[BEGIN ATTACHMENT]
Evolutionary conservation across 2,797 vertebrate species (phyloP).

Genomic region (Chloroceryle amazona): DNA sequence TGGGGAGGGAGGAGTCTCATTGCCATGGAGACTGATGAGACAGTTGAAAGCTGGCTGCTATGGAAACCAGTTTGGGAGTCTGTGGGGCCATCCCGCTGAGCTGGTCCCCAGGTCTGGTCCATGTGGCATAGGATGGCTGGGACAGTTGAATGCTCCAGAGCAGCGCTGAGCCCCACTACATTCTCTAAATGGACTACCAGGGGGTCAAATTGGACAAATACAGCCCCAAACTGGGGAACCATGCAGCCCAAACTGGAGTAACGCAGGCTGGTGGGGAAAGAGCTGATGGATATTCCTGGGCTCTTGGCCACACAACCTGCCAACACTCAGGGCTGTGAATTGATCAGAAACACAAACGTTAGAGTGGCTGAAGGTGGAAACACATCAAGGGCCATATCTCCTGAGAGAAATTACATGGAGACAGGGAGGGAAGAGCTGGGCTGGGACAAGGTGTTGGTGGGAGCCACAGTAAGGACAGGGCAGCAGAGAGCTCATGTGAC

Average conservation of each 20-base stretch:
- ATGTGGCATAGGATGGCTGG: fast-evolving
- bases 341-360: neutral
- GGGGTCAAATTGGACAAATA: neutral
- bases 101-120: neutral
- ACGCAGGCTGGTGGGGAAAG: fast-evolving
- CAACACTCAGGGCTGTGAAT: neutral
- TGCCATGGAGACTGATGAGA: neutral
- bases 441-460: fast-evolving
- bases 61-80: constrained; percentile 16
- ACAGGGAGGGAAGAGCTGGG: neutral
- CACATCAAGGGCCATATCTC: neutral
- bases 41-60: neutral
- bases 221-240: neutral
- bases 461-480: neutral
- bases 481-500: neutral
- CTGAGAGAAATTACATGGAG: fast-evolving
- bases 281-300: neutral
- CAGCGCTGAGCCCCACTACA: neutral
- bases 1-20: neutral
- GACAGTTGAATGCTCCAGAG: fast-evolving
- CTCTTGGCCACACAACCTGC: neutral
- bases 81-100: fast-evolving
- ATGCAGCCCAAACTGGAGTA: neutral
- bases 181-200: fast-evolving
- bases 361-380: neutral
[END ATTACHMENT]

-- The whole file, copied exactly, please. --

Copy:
Evolutionary conservation across 2,797 vertebrate species (phyloP).

Genomic region (Chloroceryle amazona): DNA sequence TGGGGAGGGAGGAGTCTCATTGCCATGGAGACTGATGAGACAGTTGAAAGCTGGCTGCTATGGAAACCAGTTTGGGAGTCTGTGGGGCCATCCCGCTGAGCTGGTCCCCAGGTCTGGTCCATGTGGCATAGGATGGCTGGGACAGTTGAATGCTCCAGAGCAGCGCTGAGCCCCACTACATTCTCTAAATGGACTACCAGGGGGTCAAATTGGACAAATACAGCCCCAAACTGGGGAACCATGCAGCCCAAACTGGAGTAACGCAGGCTGGTGGGGAAAGAGCTGATGGATATTCCTGGGCTCTTGGCCACACAACCTGCCAACACTCAGGGCTGTGAATTGATCAGAAACACAAACGTTAGAGTGGCTGAAGGTGGAAACACATCAAGGGCCATATCTCCTGAGAGAAATTACATGGAGACAGGGAGGGAAGAGCTGGGCTGGGACAAGGTGTTGGTGGGAGCCACAGTAAGGACAGGGCAGCAGAGAGCTCATGTGAC

Average conservation of each 20-base stretch:
- ATGTGGCATAGGATGGCTGG: fast-evolving
- bases 341-360: neutral
- GGGGTCAAATTGGACAAATA: neutral
- bases 101-120: neutral
- ACGCAGGCTGGTGGGGAAAG: fast-evolving
- CAACACTCAGGGCTGTGAAT: neutral
- TGCCATGGAGACTGATGAGA: neutral
- bases 441-460: fast-evolving
- bases 61-80: constrained; percentile 16
- ACAGGGAGGGAAGAGCTGGG: neutral
- CACATCAAGGGCCATATCTC: neutral
- bases 41-60: neutral
- bases 221-240: neutral
- bases 461-480: neutral
- bases 481-500: neutral
- CTGAGAGAAATTACATGGAG: fast-evolving
- bases 281-300: neutral
- CAGCGCTGAGCCCCACTACA: neutral
- bases 1-20: neutral
- GACAGTTGAATGCTCCAGAG: fast-evolving
- CTCTTGGCCACACAACCTGC: neutral
- bases 81-100: fast-evolving
- ATGCAGCCCAAACTGGAGTA: neutral
- bases 181-200: fast-evolving
- bases 361-380: neutral